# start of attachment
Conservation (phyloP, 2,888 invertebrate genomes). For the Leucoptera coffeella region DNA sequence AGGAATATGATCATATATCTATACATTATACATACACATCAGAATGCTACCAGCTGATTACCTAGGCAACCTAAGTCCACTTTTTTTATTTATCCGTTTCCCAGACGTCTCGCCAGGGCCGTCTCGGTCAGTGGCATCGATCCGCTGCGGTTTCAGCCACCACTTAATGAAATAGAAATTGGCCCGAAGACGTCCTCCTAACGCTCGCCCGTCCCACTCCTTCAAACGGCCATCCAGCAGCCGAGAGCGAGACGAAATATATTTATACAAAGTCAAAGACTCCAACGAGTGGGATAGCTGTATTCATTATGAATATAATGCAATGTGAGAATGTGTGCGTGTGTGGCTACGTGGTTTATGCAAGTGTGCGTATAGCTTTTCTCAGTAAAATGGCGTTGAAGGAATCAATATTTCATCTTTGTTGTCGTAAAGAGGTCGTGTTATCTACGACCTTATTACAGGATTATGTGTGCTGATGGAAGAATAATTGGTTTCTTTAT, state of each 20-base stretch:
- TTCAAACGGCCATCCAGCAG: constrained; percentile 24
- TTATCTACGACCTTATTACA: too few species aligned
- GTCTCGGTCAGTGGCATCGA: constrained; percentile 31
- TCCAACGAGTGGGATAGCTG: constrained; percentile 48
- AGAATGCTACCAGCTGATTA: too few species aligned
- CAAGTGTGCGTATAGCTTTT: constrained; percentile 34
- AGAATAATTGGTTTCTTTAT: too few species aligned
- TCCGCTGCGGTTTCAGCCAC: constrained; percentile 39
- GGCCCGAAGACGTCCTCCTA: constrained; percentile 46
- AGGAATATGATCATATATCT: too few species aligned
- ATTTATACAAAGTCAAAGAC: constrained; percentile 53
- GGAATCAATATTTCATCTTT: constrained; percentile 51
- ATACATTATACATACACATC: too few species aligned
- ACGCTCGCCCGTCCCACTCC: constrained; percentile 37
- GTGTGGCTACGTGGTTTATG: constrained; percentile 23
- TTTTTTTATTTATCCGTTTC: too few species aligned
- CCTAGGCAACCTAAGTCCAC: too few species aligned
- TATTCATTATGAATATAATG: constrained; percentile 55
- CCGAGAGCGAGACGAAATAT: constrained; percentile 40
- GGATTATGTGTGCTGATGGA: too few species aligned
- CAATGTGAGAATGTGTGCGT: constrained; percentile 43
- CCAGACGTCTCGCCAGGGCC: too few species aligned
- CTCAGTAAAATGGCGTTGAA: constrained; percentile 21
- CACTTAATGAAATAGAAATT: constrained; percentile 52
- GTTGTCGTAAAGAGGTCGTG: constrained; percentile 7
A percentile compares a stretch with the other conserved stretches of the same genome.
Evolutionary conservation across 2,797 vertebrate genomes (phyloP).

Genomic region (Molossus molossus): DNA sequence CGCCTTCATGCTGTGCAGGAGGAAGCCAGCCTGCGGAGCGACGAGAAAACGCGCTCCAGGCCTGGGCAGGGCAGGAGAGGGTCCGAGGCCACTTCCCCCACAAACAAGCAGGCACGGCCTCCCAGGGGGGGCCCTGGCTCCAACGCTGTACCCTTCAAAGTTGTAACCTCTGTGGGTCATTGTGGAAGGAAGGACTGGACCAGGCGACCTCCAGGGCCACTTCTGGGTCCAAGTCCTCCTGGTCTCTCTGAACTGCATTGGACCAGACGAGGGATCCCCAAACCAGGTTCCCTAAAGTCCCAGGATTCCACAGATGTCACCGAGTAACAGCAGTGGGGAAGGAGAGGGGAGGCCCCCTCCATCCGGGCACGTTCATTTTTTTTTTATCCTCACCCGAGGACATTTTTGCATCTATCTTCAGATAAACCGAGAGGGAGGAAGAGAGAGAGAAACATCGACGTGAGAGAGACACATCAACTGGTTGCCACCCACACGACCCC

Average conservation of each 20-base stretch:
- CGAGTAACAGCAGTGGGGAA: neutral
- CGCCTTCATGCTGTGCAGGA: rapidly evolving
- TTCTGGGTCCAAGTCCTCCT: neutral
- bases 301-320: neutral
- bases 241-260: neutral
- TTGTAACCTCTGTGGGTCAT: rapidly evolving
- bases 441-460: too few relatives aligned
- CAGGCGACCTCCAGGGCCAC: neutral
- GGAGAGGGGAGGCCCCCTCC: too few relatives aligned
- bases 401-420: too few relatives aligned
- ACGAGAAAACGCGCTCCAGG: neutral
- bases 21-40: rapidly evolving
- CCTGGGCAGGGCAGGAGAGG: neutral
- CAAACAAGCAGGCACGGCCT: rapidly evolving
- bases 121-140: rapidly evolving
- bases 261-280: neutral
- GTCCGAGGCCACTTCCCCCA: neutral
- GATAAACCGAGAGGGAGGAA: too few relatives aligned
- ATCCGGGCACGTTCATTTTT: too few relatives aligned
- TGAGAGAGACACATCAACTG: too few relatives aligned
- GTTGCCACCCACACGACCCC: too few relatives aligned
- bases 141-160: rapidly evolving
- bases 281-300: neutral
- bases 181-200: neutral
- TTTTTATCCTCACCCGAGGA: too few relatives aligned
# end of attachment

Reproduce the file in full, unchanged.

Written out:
Conservation (phyloP, 2,888 invertebrate genomes). For the Leucoptera coffeella region DNA sequence AGGAATATGATCATATATCTATACATTATACATACACATCAGAATGCTACCAGCTGATTACCTAGGCAACCTAAGTCCACTTTTTTTATTTATCCGTTTCCCAGACGTCTCGCCAGGGCCGTCTCGGTCAGTGGCATCGATCCGCTGCGGTTTCAGCCACCACTTAATGAAATAGAAATTGGCCCGAAGACGTCCTCCTAACGCTCGCCCGTCCCACTCCTTCAAACGGCCATCCAGCAGCCGAGAGCGAGACGAAATATATTTATACAAAGTCAAAGACTCCAACGAGTGGGATAGCTGTATTCATTATGAATATAATGCAATGTGAGAATGTGTGCGTGTGTGGCTACGTGGTTTATGCAAGTGTGCGTATAGCTTTTCTCAGTAAAATGGCGTTGAAGGAATCAATATTTCATCTTTGTTGTCGTAAAGAGGTCGTGTTATCTACGACCTTATTACAGGATTATGTGTGCTGATGGAAGAATAATTGGTTTCTTTAT, state of each 20-base stretch:
- TTCAAACGGCCATCCAGCAG: constrained; percentile 24
- TTATCTACGACCTTATTACA: too few species aligned
- GTCTCGGTCAGTGGCATCGA: constrained; percentile 31
- TCCAACGAGTGGGATAGCTG: constrained; percentile 48
- AGAATGCTACCAGCTGATTA: too few species aligned
- CAAGTGTGCGTATAGCTTTT: constrained; percentile 34
- AGAATAATTGGTTTCTTTAT: too few species aligned
- TCCGCTGCGGTTTCAGCCAC: constrained; percentile 39
- GGCCCGAAGACGTCCTCCTA: constrained; percentile 46
- AGGAATATGATCATATATCT: too few species aligned
- ATTTATACAAAGTCAAAGAC: constrained; percentile 53
- GGAATCAATATTTCATCTTT: constrained; percentile 51
- ATACATTATACATACACATC: too few species aligned
- ACGCTCGCCCGTCCCACTCC: constrained; percentile 37
- GTGTGGCTACGTGGTTTATG: constrained; percentile 23
- TTTTTTTATTTATCCGTTTC: too few species aligned
- CCTAGGCAACCTAAGTCCAC: too few species aligned
- TATTCATTATGAATATAATG: constrained; percentile 55
- CCGAGAGCGAGACGAAATAT: constrained; percentile 40
- GGATTATGTGTGCTGATGGA: too few species aligned
- CAATGTGAGAATGTGTGCGT: constrained; percentile 43
- CCAGACGTCTCGCCAGGGCC: too few species aligned
- CTCAGTAAAATGGCGTTGAA: constrained; percentile 21
- CACTTAATGAAATAGAAATT: constrained; percentile 52
- GTTGTCGTAAAGAGGTCGTG: constrained; percentile 7
A percentile compares a stretch with the other conserved stretches of the same genome.
Evolutionary conservation across 2,797 vertebrate genomes (phyloP).

Genomic region (Molossus molossus): DNA sequence CGCCTTCATGCTGTGCAGGAGGAAGCCAGCCTGCGGAGCGACGAGAAAACGCGCTCCAGGCCTGGGCAGGGCAGGAGAGGGTCCGAGGCCACTTCCCCCACAAACAAGCAGGCACGGCCTCCCAGGGGGGGCCCTGGCTCCAACGCTGTACCCTTCAAAGTTGTAACCTCTGTGGGTCATTGTGGAAGGAAGGACTGGACCAGGCGACCTCCAGGGCCACTTCTGGGTCCAAGTCCTCCTGGTCTCTCTGAACTGCATTGGACCAGACGAGGGATCCCCAAACCAGGTTCCCTAAAGTCCCAGGATTCCACAGATGTCACCGAGTAACAGCAGTGGGGAAGGAGAGGGGAGGCCCCCTCCATCCGGGCACGTTCATTTTTTTTTTATCCTCACCCGAGGACATTTTTGCATCTATCTTCAGATAAACCGAGAGGGAGGAAGAGAGAGAGAAACATCGACGTGAGAGAGACACATCAACTGGTTGCCACCCACACGACCCC

Average conservation of each 20-base stretch:
- CGAGTAACAGCAGTGGGGAA: neutral
- CGCCTTCATGCTGTGCAGGA: rapidly evolving
- TTCTGGGTCCAAGTCCTCCT: neutral
- bases 301-320: neutral
- bases 241-260: neutral
- TTGTAACCTCTGTGGGTCAT: rapidly evolving
- bases 441-460: too few relatives aligned
- CAGGCGACCTCCAGGGCCAC: neutral
- GGAGAGGGGAGGCCCCCTCC: too few relatives aligned
- bases 401-420: too few relatives aligned
- ACGAGAAAACGCGCTCCAGG: neutral
- bases 21-40: rapidly evolving
- CCTGGGCAGGGCAGGAGAGG: neutral
- CAAACAAGCAGGCACGGCCT: rapidly evolving
- bases 121-140: rapidly evolving
- bases 261-280: neutral
- GTCCGAGGCCACTTCCCCCA: neutral
- GATAAACCGAGAGGGAGGAA: too few relatives aligned
- ATCCGGGCACGTTCATTTTT: too few relatives aligned
- TGAGAGAGACACATCAACTG: too few relatives aligned
- GTTGCCACCCACACGACCCC: too few relatives aligned
- bases 141-160: rapidly evolving
- bases 281-300: neutral
- bases 181-200: neutral
- TTTTTATCCTCACCCGAGGA: too few relatives aligned